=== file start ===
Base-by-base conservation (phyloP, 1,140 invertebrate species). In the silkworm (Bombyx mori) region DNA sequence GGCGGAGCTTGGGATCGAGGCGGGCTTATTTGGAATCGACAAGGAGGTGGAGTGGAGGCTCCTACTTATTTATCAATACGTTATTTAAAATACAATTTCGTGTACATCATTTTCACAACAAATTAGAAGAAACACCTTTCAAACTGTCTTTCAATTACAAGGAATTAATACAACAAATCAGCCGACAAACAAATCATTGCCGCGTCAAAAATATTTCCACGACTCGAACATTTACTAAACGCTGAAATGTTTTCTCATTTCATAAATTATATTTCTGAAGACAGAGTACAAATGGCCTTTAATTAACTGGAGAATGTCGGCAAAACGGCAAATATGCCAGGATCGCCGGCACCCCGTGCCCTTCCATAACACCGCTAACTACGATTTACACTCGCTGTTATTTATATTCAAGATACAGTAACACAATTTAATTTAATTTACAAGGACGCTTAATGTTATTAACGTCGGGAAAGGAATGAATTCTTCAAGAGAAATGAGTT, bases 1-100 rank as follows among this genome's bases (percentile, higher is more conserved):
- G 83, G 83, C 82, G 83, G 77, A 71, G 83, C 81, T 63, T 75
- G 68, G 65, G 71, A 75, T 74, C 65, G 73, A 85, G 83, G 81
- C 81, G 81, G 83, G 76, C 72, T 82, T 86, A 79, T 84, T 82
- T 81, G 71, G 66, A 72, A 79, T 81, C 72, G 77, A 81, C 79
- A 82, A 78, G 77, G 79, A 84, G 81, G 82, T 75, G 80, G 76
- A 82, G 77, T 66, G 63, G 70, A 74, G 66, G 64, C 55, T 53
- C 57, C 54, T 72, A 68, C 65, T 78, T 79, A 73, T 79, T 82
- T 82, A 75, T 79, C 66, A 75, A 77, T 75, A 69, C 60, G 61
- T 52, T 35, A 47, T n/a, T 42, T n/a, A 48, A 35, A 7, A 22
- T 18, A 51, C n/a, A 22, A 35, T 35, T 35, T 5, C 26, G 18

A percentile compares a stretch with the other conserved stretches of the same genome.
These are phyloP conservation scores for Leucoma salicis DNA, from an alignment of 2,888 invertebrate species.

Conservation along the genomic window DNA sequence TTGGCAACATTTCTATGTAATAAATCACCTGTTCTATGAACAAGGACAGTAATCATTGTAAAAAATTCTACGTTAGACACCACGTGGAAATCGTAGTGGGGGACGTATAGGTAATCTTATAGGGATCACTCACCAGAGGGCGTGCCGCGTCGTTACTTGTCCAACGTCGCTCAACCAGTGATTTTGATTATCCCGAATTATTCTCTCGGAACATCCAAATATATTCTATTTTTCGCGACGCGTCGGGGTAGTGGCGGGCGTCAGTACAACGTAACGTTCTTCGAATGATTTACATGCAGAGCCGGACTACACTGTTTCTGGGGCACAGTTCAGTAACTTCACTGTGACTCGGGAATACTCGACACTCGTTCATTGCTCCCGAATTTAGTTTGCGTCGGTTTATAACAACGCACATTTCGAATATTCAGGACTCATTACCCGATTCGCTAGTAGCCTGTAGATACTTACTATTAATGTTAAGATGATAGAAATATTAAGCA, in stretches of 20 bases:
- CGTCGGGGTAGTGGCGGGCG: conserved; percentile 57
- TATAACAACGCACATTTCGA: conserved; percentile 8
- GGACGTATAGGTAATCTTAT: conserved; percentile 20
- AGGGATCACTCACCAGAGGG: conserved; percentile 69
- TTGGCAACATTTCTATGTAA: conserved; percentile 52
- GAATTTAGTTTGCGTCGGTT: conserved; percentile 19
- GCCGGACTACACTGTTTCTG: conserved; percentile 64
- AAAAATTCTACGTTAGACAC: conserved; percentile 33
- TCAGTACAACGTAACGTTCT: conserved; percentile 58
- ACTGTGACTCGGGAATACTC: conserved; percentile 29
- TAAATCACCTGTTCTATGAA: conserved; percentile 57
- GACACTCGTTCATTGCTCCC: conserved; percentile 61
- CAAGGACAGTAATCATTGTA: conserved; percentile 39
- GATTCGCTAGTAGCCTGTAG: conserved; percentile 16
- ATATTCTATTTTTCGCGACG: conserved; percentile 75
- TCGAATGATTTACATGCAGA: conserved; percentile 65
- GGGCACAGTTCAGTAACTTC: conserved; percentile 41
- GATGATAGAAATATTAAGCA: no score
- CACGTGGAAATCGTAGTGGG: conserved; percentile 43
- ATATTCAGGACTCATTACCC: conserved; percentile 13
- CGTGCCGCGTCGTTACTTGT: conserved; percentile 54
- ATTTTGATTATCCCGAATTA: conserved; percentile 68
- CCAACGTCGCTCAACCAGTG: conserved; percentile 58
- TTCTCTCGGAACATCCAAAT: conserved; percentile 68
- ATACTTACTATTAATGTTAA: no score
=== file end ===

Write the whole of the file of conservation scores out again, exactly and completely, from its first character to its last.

Base-by-base conservation (phyloP, 1,140 invertebrate species). In the silkworm (Bombyx mori) region DNA sequence GGCGGAGCTTGGGATCGAGGCGGGCTTATTTGGAATCGACAAGGAGGTGGAGTGGAGGCTCCTACTTATTTATCAATACGTTATTTAAAATACAATTTCGTGTACATCATTTTCACAACAAATTAGAAGAAACACCTTTCAAACTGTCTTTCAATTACAAGGAATTAATACAACAAATCAGCCGACAAACAAATCATTGCCGCGTCAAAAATATTTCCACGACTCGAACATTTACTAAACGCTGAAATGTTTTCTCATTTCATAAATTATATTTCTGAAGACAGAGTACAAATGGCCTTTAATTAACTGGAGAATGTCGGCAAAACGGCAAATATGCCAGGATCGCCGGCACCCCGTGCCCTTCCATAACACCGCTAACTACGATTTACACTCGCTGTTATTTATATTCAAGATACAGTAACACAATTTAATTTAATTTACAAGGACGCTTAATGTTATTAACGTCGGGAAAGGAATGAATTCTTCAAGAGAAATGAGTT, bases 1-100 rank as follows among this genome's bases (percentile, higher is more conserved):
- G 83, G 83, C 82, G 83, G 77, A 71, G 83, C 81, T 63, T 75
- G 68, G 65, G 71, A 75, T 74, C 65, G 73, A 85, G 83, G 81
- C 81, G 81, G 83, G 76, C 72, T 82, T 86, A 79, T 84, T 82
- T 81, G 71, G 66, A 72, A 79, T 81, C 72, G 77, A 81, C 79
- A 82, A 78, G 77, G 79, A 84, G 81, G 82, T 75, G 80, G 76
- A 82, G 77, T 66, G 63, G 70, A 74, G 66, G 64, C 55, T 53
- C 57, C 54, T 72, A 68, C 65, T 78, T 79, A 73, T 79, T 82
- T 82, A 75, T 79, C 66, A 75, A 77, T 75, A 69, C 60, G 61
- T 52, T 35, A 47, T n/a, T 42, T n/a, A 48, A 35, A 7, A 22
- T 18, A 51, C n/a, A 22, A 35, T 35, T 35, T 5, C 26, G 18

A percentile compares a stretch with the other conserved stretches of the same genome.
These are phyloP conservation scores for Leucoma salicis DNA, from an alignment of 2,888 invertebrate species.

Conservation along the genomic window DNA sequence TTGGCAACATTTCTATGTAATAAATCACCTGTTCTATGAACAAGGACAGTAATCATTGTAAAAAATTCTACGTTAGACACCACGTGGAAATCGTAGTGGGGGACGTATAGGTAATCTTATAGGGATCACTCACCAGAGGGCGTGCCGCGTCGTTACTTGTCCAACGTCGCTCAACCAGTGATTTTGATTATCCCGAATTATTCTCTCGGAACATCCAAATATATTCTATTTTTCGCGACGCGTCGGGGTAGTGGCGGGCGTCAGTACAACGTAACGTTCTTCGAATGATTTACATGCAGAGCCGGACTACACTGTTTCTGGGGCACAGTTCAGTAACTTCACTGTGACTCGGGAATACTCGACACTCGTTCATTGCTCCCGAATTTAGTTTGCGTCGGTTTATAACAACGCACATTTCGAATATTCAGGACTCATTACCCGATTCGCTAGTAGCCTGTAGATACTTACTATTAATGTTAAGATGATAGAAATATTAAGCA, in stretches of 20 bases:
- CGTCGGGGTAGTGGCGGGCG: conserved; percentile 57
- TATAACAACGCACATTTCGA: conserved; percentile 8
- GGACGTATAGGTAATCTTAT: conserved; percentile 20
- AGGGATCACTCACCAGAGGG: conserved; percentile 69
- TTGGCAACATTTCTATGTAA: conserved; percentile 52
- GAATTTAGTTTGCGTCGGTT: conserved; percentile 19
- GCCGGACTACACTGTTTCTG: conserved; percentile 64
- AAAAATTCTACGTTAGACAC: conserved; percentile 33
- TCAGTACAACGTAACGTTCT: conserved; percentile 58
- ACTGTGACTCGGGAATACTC: conserved; percentile 29
- TAAATCACCTGTTCTATGAA: conserved; percentile 57
- GACACTCGTTCATTGCTCCC: conserved; percentile 61
- CAAGGACAGTAATCATTGTA: conserved; percentile 39
- GATTCGCTAGTAGCCTGTAG: conserved; percentile 16
- ATATTCTATTTTTCGCGACG: conserved; percentile 75
- TCGAATGATTTACATGCAGA: conserved; percentile 65
- GGGCACAGTTCAGTAACTTC: conserved; percentile 41
- GATGATAGAAATATTAAGCA: no score
- CACGTGGAAATCGTAGTGGG: conserved; percentile 43
- ATATTCAGGACTCATTACCC: conserved; percentile 13
- CGTGCCGCGTCGTTACTTGT: conserved; percentile 54
- ATTTTGATTATCCCGAATTA: conserved; percentile 68
- CCAACGTCGCTCAACCAGTG: conserved; percentile 58
- TTCTCTCGGAACATCCAAAT: conserved; percentile 68
- ATACTTACTATTAATGTTAA: no score